* Five days ago I blogged about my encounter with kind and helpful strangers stopping to help me when my car broke. (See http://sandycarlson.com/2014/03/31/good-samaritan-recipient/ ) They stirred good feelings towards them with no way for me to pay them back. It was quite humbling.
* A second incident happened today as I walked through the parking lot to a grocery store. As I passed a car, a little dog inside started barking at me. Ever notice that the smaller the dog is, the quicker and higher pitched the yip, accompanied with lots of bouncing and jumping? (“See how tall I am? And how dare you approach my territory! Yap!”) Anyway, his yipping and jumping set off the car alarm.

I find it amusing how car alarms vary. Our own car alarm is rather wimpy. I set it off on purpose once. I had to get close to it to hear. It was a pitiful, “Oh, pooh. Oh, ow. Oh, and, yeah: help. But only if you wanna.” On the contrary, Mr. Yippy’s car alarm could be heard two blocks away. (“Yeah, you better keep walking, you human. Yip!”)

* And then there are the peculiar characters, like the Cedar Rapids, IA, dog owner whose loose dog bites neighborhood kids in their own yards and terrifies postal workers so there is no mail delivery in the neighborhood until the dog-owner-issue is resolved. There are many wonderful dog stories, but who really wants to read about irresponsible owners? Yuck.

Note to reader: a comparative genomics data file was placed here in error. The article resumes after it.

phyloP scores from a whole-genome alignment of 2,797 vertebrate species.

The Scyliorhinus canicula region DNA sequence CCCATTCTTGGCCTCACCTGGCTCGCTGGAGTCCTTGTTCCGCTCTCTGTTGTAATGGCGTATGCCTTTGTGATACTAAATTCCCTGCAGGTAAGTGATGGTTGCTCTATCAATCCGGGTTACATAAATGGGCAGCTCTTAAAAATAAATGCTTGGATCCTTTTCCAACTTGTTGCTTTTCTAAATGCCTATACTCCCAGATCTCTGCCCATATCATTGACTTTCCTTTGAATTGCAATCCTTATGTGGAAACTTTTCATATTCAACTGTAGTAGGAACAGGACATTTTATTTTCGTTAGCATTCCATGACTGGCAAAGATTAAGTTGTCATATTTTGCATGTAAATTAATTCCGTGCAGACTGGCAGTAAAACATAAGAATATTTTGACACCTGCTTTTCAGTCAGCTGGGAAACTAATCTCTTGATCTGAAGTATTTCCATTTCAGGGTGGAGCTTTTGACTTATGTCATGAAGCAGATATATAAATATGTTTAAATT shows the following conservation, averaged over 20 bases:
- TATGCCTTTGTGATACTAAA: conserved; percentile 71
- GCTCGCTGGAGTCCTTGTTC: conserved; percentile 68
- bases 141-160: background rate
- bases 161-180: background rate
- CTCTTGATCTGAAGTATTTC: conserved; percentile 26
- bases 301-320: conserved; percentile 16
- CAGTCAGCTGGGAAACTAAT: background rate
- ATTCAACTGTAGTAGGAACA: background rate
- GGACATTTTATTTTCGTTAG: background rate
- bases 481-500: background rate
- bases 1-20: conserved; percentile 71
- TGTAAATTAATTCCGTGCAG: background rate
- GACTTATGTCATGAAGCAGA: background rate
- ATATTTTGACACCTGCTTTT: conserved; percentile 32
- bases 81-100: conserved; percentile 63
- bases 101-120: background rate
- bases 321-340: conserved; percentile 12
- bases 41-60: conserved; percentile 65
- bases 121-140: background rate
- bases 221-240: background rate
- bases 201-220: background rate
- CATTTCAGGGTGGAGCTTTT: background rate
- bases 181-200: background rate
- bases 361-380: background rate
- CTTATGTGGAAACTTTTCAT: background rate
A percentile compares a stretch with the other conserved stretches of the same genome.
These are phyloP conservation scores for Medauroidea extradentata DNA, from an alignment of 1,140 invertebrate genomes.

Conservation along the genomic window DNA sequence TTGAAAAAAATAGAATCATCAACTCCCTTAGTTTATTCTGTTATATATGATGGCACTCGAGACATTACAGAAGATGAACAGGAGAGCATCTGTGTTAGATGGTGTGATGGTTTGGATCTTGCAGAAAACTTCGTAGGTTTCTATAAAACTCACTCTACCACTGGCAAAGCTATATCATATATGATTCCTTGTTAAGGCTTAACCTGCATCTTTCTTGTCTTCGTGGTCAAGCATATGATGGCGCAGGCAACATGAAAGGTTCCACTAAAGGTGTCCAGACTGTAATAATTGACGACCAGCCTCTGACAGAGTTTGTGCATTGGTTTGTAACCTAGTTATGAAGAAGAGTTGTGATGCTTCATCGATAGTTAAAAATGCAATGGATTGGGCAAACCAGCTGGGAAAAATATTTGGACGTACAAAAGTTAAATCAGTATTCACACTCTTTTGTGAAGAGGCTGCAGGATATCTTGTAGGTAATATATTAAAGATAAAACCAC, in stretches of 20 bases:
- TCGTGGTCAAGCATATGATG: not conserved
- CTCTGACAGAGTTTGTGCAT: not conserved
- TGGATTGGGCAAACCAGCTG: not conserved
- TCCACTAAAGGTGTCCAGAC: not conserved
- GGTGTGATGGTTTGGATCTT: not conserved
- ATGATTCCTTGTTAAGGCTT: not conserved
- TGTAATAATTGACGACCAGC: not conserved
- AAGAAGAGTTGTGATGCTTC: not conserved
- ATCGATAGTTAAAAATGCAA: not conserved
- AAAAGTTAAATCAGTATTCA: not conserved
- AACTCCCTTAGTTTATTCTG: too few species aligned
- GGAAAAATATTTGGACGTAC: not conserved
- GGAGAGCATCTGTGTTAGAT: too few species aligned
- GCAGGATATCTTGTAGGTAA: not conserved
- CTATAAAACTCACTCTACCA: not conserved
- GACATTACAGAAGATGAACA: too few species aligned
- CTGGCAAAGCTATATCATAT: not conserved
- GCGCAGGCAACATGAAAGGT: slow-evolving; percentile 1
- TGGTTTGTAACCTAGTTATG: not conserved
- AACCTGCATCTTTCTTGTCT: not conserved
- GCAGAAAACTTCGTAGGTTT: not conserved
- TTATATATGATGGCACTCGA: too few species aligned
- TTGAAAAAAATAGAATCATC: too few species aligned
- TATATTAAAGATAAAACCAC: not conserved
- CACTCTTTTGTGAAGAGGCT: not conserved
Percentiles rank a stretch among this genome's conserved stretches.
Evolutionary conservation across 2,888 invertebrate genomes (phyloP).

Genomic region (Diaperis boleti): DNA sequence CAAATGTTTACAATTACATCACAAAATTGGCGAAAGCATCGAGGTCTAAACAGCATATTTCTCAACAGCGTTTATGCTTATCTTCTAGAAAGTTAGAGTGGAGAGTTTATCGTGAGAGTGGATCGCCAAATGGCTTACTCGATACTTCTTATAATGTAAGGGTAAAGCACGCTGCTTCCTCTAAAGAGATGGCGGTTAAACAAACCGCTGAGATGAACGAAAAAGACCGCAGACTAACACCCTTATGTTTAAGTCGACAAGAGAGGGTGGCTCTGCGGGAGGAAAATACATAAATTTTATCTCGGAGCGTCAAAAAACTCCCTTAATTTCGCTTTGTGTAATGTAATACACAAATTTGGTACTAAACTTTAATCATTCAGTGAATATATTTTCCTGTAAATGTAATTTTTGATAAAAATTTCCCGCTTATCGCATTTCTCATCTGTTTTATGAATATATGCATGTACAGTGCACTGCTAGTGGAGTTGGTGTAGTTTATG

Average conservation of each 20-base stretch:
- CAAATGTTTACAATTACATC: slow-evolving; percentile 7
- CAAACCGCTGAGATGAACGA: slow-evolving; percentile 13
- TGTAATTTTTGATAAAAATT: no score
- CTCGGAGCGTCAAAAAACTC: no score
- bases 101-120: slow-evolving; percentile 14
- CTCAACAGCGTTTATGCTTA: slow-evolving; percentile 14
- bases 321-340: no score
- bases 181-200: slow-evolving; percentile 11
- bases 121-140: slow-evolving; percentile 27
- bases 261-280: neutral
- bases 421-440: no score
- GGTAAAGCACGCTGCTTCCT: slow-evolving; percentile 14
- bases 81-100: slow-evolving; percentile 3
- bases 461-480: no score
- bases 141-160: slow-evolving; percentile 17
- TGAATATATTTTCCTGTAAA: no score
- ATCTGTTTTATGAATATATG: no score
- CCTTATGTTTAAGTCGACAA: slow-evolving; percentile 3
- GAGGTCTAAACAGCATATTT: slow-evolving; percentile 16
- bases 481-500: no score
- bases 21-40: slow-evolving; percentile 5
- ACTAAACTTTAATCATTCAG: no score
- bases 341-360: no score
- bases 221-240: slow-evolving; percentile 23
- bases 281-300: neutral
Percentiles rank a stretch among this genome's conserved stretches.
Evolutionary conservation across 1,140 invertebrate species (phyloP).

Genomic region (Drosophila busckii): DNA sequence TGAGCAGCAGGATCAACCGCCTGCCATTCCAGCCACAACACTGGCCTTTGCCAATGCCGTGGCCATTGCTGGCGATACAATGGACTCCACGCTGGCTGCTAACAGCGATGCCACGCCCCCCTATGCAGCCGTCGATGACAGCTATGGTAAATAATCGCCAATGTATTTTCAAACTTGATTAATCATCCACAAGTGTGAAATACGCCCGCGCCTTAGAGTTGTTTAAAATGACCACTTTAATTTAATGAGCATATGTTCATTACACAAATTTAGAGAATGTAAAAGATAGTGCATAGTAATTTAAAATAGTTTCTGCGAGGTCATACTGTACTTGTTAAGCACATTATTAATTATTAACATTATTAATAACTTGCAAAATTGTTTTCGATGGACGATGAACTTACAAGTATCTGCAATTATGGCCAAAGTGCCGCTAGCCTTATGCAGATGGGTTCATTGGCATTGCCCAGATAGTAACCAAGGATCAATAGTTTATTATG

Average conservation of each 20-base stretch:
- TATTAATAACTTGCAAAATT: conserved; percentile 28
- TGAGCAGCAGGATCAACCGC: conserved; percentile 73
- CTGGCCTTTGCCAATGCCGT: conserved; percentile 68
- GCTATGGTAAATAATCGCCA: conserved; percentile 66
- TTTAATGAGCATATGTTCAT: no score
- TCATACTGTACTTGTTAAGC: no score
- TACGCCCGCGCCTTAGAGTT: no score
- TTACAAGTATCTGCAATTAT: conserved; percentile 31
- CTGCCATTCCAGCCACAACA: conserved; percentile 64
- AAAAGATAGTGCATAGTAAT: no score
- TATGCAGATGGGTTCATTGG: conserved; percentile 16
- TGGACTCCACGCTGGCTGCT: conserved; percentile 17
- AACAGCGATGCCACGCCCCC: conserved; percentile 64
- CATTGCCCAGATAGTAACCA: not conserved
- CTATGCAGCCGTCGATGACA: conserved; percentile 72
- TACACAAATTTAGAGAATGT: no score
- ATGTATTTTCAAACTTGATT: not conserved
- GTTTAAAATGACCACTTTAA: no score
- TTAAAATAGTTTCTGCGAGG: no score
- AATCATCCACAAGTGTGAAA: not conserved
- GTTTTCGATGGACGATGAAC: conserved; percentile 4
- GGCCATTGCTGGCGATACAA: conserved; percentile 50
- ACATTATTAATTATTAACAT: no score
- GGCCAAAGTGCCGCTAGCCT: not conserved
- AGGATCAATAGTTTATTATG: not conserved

* Another peculiar character involved my friend Freda.

The snow had finally melted after a long, long winter. Neighbor Qu, across the street from my friend Freda, was returning from a month in sunnier climes. Freda wanted her part of yard facing his driveway and around Qu’s mailbox (on her property) to be cleared of leaves and look welcoming. For two hours she used a pronged rake to scrape out the matted-to-the-ground leaves. She put them in a 12′ width line along border of Neighbor Yp’s wooden lot, but still on her property according to the boundary stakes still in the woods from after the May 2011 storm. She anticipated the leaves would compost quickly in the coming rain, and also deter the woods from their annual creep into her yard.

As she raked, Neighbor Yp walked past. She hadn’t seen him all winter except when he drove past. She said hi. He didn’t respond. Not unusual. For the past five years, he’s lived on the other side of the empty lot, which is covered with brush and chopped and downed trees. For in May of 2011, a fast-moving storm decimated Freda’s neighborhood. Besides taking lives and crushing houses, the storm uprooted about 90% of the trees in the forested lot, including four trees upon the root balls which Freda’s fence then sat.

That same afternoon of raking, Neighbor Qu returned, relaxed and tan. Freda walked over to welcome them home and return their house keys. When she turned to go home she noticed her raked leaves along the border were now scattered 10′ into her yard, assumedly from a leaf blower.

Yp!

Freda re-raked the leaves, moving them more into her property, and put a black garden cloth over them so the now dried leaves wouldn’t blow onto someone else’s property and so they’d easier decompose.  Around the stake in the woods, two feet away from Freda’s leaves, she tied an orange string. Two hours later, the leaves were gone and the garden cloth and marker tossed into Freda’s yard.